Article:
A police search may violate a person’s privacy. The purpose of a search is to discover potential evidence that may be seized by the police and later used against a defendant to prosecute them for committing a crime.
Legal Search & Illegal Search
When a police officer has probable cause to suspect a criminal offense, he or she has the right to question and search under certain conditions. Ordinarily a warrant is required, but police may search without a warrant when exigent or emergency circumstances exist or in some circumstances, when police have probable cause.
Reasonable Search – Protective Frisk
Searches are legal without a warrant if a person gives his/her uncoerced consent to a search. If a weapon or any other potential evidence is in “plain view” after a legal investigatory stop, the police have the right to seize the evidence. This evidence can be used at trial.
If a police officer reasonably suspects criminal activity, or has been alerted to criminal activity, and has “reasonable suspicion,” then a stop is permissible. If a police officer observes a potential suspect and has reasonable suspicion to conduct an investigation, and believes they may be armed, the police officer can “pat-down” or engage in a protective frisk of the suspect to check for weapons. If any weapons are found, they can be seized and the suspect is subject to arrest.
The Fourth Amendment- Protecting Your Privacy
The Fourth Amendment to the United States Constitution is part of the Bill of Rights. The amendment protects the privacy of every individual, and prohibits illegal searches. The Fourth Amendment protects individuals from unlawful seizures. The Fourth Amendment to the United States Constitution reads as the following: “The right of the people to be secure in their persons, houses, papers, and effects, against unreasonable searches and seizures, shall not be violated, and no Warrants shall issue, but upon probable cause, supported by Oath or affirmation, and particularly describing the place to be searched, and the persons or things to be seized.”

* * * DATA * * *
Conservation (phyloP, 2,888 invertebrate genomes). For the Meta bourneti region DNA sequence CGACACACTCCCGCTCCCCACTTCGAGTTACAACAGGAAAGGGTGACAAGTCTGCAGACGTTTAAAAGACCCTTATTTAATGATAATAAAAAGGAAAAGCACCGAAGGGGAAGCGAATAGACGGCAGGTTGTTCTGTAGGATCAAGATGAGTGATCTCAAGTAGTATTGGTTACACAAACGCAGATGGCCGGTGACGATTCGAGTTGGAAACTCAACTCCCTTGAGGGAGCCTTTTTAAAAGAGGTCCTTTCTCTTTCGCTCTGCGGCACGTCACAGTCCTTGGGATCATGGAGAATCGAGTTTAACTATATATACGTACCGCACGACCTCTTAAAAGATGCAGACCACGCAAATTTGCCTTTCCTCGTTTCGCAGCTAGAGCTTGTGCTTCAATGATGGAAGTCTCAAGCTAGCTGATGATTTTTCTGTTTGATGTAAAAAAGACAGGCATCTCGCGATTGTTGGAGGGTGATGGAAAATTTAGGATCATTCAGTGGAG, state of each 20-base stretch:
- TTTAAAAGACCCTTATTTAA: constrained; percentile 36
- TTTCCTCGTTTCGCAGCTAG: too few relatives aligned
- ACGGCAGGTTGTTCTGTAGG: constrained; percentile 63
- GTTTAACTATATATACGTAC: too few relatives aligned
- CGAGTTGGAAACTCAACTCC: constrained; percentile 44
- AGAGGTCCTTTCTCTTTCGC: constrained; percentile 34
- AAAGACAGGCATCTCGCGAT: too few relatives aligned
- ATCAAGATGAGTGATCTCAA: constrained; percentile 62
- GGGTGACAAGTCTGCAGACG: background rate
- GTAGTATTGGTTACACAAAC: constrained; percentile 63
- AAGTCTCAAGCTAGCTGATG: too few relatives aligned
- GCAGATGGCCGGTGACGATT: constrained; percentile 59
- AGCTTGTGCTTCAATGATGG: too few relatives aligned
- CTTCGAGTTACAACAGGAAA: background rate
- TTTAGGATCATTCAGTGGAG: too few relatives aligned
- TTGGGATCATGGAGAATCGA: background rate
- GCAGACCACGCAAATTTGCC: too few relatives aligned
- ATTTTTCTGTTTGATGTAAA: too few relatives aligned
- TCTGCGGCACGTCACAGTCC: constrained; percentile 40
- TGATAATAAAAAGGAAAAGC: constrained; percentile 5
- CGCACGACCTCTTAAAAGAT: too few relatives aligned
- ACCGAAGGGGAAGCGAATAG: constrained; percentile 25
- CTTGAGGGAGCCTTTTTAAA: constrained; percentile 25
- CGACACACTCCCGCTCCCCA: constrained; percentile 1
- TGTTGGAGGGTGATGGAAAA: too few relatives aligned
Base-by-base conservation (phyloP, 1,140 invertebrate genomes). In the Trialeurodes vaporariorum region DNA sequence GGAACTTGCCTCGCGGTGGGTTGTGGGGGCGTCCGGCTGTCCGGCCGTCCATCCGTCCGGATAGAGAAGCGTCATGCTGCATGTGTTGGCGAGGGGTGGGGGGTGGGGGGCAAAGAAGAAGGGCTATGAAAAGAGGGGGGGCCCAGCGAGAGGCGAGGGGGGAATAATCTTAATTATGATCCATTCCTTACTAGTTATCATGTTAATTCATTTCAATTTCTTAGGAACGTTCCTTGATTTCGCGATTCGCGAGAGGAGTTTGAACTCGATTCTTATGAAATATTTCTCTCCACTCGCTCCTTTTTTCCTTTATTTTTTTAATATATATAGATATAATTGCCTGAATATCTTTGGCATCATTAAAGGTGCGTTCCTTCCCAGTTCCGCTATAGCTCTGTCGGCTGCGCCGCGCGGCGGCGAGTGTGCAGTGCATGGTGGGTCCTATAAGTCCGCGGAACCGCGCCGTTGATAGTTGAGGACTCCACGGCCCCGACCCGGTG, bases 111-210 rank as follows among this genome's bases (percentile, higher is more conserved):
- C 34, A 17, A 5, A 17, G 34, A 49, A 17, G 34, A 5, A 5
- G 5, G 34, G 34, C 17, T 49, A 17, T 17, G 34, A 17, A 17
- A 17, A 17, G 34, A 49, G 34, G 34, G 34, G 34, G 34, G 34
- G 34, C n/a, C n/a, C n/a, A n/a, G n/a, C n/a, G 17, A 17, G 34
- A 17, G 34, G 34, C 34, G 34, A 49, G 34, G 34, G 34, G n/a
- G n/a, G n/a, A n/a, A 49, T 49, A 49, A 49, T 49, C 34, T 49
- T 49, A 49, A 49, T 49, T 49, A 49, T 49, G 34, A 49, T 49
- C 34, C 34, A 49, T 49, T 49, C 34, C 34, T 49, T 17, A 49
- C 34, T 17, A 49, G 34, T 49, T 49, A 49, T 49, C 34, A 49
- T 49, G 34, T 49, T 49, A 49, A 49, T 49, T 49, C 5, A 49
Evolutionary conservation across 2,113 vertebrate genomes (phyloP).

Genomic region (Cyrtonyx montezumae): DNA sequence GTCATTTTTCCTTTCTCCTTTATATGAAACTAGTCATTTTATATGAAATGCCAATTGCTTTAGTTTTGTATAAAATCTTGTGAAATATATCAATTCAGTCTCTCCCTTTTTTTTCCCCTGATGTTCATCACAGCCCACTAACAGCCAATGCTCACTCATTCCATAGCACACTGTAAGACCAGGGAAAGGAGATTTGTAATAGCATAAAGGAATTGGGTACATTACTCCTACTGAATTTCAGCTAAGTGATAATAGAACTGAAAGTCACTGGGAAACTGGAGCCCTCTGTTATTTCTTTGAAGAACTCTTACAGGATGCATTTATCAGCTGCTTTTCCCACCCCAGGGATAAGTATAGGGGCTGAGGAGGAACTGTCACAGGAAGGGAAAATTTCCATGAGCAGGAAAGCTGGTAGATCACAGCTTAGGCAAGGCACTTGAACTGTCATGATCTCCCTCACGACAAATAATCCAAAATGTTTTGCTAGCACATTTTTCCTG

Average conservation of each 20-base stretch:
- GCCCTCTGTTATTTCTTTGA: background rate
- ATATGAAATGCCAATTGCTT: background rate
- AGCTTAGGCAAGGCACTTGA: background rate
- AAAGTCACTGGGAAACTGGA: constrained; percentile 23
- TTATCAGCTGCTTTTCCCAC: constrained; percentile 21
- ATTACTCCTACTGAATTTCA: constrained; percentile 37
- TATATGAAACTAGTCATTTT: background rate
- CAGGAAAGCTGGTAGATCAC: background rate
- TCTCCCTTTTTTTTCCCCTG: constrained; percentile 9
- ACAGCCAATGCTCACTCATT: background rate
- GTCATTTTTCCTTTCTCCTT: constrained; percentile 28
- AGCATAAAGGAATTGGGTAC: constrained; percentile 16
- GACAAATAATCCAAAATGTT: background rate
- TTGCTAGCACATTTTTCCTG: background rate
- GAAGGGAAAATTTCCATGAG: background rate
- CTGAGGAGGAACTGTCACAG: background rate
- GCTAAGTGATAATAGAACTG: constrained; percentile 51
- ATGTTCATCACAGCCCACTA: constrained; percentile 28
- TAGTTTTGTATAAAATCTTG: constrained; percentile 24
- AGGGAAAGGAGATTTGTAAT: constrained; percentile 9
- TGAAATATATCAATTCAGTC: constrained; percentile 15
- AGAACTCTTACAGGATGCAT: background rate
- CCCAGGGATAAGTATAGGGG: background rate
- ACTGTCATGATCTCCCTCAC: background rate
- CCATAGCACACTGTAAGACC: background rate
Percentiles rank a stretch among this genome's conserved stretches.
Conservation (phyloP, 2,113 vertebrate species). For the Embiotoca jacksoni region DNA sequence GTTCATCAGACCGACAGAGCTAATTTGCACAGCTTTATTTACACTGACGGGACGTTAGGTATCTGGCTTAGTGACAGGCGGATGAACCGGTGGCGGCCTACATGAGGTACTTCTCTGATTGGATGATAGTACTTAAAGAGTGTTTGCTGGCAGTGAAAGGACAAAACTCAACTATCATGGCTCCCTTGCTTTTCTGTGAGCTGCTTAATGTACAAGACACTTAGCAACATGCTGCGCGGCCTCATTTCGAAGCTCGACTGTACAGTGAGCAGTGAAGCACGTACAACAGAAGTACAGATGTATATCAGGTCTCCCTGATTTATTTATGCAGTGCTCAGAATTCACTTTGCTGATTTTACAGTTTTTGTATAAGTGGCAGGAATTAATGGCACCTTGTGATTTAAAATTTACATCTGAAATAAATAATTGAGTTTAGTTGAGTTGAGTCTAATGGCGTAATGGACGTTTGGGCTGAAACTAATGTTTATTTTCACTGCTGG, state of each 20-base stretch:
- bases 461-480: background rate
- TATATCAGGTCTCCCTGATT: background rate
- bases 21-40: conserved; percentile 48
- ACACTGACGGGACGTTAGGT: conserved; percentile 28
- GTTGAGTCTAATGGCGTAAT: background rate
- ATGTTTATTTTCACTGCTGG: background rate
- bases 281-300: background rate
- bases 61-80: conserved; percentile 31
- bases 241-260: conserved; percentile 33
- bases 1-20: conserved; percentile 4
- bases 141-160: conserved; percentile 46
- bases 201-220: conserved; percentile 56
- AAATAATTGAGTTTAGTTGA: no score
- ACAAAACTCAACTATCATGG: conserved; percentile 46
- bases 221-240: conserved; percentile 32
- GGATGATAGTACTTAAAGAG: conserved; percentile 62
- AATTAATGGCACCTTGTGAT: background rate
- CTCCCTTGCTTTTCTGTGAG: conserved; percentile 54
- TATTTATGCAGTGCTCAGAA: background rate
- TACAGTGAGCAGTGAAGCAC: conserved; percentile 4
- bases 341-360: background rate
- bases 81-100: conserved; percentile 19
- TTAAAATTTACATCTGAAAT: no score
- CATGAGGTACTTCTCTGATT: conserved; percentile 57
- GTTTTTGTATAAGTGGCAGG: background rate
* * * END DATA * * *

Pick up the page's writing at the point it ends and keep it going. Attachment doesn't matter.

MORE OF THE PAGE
What Does The Fourth Amendment Protect?
The Fourth Amendment protects individuals from:
- Search of personal items like: luggage, vehicles, papers etc.
- A police officer must have a warrant based on probable cause to search your home or other dwelling, except in certain exigent circumstances. Cars, however, may be searched without a warrant, if probable cause exists.
- Unreasonable searches and seizures
When Does The Fourth Amendment Apply?
The Fourth Amendment protects individuals:
- When the individual is arrested
- When an individual is stopped by a police officer while in a car, walking down a street, or on other public or private property
- When a police officer enters a person’s house/apartment/business, and places them under arrest
- When a police officer confiscates or seizes personal property
- What if My Fourth Amendment Rights Are Violated
- If an individual’s rights are violated by an illegal search and/or seizure under the Fourth Amendment, any evidence derived from the illegal search cannot be used in court. It is suppressed.
How Eisenberg Law Offices (ELO) Can Help You
If you are charged under a criminal offense in Wisconsin, call an experienced Criminal Defense Attorney at ELO to represent you. Contact us for a free confidential consultation and let us help you fight for your rights.